In the forefront of recovery
Urban planning is expanding despite a dry spell of business due to the global downturn. Opportunities are strong on the mainland and in developing economies across Asia.
Paul Blazek, managing director of Aedas Urban Design and Landscape, said there was a close correlation between the work of urban planners and the economy. 'We are the canary in the coal mine. We are the first people affected - as soon as things are not looking good, the purse strings for developments close shut,' he said.
But urban planners are in the forefront when the economy starts to pick up. The green shoots of recovery have helped the industry make positive steps over the past two to three months. 'Now is a great time to start something if you feel in any way optimistic about the economy,' Blazek said. 'Almost all of the developers we worked with are calling to get started again.'
While projects in the United States and Britain are often based around urban intervention work, urban planners in Asia tend to focus on greenfield projects. These include new developments, such as residential neighbourhoods. This is due to mass migration from villages to cities across Asia, which translates into a huge need for high-quality housing stock.
Hong Kong, as a relatively small urban area, offers limited opportunities for urban planners. However, Robbert van Nouhuys, director for international projects at ACLA, an international urban design and landscape consultancy, said there were enormous opportunities on the mainland for professionals from Hong Kong.
He cited the findings of research by management consultant McKinsey last year that over the next 20 years at least 350 million people would be moving into cities across the mainland. 'The same trend is shown in Vietnam and other Asian countries, such as Indonesia and India, with a huge demand for urban development,' van Nouhuys said.
While London grew from a population of one million to 10 million in a century, cities on the mainland are expected to mushroom from one million to 10 million inhabitants in 10 years. The unprecedented surge in development across Asia means there is an urgent need to revisit conventional thinking on urban development.
'This will take place across Asia. Laos, Burma, Vietnam, India and Indonesia will do the same. Hanoi, for example, is looking to grow from three million to 10 million over the next 15 years,' van Nouhuys said.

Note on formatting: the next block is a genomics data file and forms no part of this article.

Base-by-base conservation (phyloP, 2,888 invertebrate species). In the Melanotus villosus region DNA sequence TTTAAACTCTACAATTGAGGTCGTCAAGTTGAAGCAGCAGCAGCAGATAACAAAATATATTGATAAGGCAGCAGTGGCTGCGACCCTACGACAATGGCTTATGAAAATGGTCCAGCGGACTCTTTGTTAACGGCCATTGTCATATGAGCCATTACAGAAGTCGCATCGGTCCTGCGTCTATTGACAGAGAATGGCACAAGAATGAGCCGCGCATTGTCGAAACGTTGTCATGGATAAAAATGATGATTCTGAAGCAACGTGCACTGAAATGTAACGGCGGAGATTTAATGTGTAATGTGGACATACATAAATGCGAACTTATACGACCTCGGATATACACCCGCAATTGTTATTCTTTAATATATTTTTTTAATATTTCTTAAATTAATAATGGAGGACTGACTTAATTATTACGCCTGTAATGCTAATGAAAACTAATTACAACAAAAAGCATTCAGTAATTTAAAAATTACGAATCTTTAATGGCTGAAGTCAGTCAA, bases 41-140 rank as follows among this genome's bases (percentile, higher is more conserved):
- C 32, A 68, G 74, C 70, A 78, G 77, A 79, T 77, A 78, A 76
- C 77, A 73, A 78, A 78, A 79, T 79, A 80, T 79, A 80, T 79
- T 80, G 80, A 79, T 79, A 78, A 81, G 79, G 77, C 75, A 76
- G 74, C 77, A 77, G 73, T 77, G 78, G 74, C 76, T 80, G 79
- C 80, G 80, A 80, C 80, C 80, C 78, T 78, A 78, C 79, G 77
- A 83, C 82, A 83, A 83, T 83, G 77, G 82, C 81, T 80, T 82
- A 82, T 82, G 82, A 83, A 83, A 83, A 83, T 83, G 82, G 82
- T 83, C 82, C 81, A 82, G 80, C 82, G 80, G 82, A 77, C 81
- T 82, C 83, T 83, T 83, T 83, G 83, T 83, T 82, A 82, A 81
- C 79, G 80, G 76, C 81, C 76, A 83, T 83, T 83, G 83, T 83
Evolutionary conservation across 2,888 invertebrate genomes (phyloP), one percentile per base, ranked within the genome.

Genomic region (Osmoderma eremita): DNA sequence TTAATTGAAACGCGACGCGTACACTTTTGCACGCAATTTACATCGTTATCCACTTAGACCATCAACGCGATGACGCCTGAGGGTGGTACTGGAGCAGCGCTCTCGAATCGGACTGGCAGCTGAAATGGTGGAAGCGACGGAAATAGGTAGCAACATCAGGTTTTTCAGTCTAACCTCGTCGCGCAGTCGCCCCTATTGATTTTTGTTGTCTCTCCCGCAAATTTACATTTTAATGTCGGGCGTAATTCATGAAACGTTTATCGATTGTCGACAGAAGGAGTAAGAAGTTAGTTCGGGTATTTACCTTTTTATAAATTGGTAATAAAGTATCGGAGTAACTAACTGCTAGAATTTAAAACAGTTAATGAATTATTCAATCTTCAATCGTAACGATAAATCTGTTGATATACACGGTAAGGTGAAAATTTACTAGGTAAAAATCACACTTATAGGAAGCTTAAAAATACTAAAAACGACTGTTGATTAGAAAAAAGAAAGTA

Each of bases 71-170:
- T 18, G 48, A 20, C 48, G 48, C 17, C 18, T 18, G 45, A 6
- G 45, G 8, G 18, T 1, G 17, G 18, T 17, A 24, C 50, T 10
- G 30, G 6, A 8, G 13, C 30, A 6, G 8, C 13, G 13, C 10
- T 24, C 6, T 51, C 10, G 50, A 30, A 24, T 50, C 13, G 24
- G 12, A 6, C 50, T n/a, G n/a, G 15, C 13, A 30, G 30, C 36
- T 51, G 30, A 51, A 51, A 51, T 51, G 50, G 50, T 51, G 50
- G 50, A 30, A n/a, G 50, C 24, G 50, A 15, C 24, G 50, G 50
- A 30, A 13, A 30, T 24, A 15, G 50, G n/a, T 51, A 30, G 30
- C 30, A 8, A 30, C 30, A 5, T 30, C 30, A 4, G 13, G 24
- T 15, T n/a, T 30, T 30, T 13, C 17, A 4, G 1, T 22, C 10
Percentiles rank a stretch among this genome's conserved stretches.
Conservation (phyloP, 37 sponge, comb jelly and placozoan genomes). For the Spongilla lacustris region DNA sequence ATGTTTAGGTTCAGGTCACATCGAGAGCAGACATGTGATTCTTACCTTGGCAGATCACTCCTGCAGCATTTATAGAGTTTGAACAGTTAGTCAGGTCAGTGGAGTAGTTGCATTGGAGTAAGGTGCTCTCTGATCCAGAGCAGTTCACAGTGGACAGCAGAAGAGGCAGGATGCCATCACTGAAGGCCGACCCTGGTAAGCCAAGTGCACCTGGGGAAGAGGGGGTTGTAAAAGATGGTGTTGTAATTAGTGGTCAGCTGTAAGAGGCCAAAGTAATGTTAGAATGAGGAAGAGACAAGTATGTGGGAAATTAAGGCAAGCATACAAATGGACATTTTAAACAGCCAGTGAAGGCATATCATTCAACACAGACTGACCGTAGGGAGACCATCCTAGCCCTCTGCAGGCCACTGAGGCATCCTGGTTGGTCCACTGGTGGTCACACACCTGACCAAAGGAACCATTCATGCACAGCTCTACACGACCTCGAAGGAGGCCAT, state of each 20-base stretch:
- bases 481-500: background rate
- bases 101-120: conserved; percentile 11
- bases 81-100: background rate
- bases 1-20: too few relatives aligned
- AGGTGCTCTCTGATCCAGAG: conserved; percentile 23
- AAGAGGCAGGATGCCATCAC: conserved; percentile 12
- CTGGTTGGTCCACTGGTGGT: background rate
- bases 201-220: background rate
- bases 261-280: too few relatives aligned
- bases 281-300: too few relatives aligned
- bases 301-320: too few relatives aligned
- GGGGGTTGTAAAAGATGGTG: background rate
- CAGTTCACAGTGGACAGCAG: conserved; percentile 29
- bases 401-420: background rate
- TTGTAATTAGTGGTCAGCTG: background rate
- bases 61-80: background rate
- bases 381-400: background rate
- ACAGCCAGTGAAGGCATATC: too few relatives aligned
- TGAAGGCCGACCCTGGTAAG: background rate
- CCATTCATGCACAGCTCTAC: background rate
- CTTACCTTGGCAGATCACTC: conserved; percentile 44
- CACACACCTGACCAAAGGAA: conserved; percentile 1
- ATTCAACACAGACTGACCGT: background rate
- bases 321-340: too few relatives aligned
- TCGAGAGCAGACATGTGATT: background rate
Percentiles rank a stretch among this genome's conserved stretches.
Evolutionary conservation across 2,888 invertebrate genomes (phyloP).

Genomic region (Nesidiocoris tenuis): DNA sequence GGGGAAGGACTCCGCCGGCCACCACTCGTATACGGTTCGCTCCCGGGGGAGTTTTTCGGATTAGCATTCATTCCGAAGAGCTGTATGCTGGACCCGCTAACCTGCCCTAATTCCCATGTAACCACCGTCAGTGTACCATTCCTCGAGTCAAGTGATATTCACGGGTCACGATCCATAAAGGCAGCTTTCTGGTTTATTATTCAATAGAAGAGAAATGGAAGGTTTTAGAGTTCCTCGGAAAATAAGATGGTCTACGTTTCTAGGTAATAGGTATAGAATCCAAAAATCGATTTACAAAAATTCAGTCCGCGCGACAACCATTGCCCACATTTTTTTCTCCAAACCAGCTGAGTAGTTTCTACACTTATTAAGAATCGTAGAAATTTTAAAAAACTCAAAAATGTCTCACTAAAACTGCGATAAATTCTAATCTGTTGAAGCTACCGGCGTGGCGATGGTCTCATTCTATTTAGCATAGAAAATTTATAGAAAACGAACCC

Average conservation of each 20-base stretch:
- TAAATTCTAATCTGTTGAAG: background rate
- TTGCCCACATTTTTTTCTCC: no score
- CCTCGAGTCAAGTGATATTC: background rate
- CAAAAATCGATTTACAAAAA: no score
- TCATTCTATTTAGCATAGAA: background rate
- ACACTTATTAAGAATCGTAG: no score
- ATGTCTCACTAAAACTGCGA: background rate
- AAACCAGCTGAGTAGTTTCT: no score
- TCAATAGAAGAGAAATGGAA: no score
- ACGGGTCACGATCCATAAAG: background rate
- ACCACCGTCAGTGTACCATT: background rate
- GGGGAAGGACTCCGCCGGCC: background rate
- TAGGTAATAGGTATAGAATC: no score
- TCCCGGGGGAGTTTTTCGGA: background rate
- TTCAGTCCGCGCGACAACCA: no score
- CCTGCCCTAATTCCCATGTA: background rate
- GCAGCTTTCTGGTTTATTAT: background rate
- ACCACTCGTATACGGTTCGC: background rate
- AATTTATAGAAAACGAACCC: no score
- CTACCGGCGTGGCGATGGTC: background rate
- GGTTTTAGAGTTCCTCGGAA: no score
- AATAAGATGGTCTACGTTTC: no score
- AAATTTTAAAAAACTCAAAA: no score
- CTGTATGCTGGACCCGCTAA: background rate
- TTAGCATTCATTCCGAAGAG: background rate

Internationally ,the green movement is having a huge impact on urban design. A green element is viewed as a good selling point which can help create something of higher value. Blazek said: 'All projects we are involved in have something of green value, [which] has the side effect of improving the environment.'
Entering the planning profession requires a degree in urban planning, planning or urban design. The University of Hong Kong offers courses at its department of urban design. Blazek said other local industry professionals might have obtained their training at universities in New Zealand or Australia. There are also cross-over opportunities for architects and landscape architects to work in urban design.
A typical career path sees fresh graduates enter the profession as trainees or assistant urban designers.
The next steps include the roles of urban designer and senior urban designer, before taking one of two routes onwards. Some professionals choose to become technical urban designers and may move into property development. Van Nouhuys said: 'There's a need for developers to understand the physical attributes of large-scale property development. Commercially astute urban designers may become property developers.'
Alternatively, professionals join design consultancy firms, such as architects, master planners or landscape architects. There are also openings with government authorities to oversee the implementation of long term strategic plans.
Blazek said professionals, regardless of their specialisation, needed a wide range of skills and these took a long time to develop.
'You need to know about every type of building, how it works and how big its footprint is,' he said.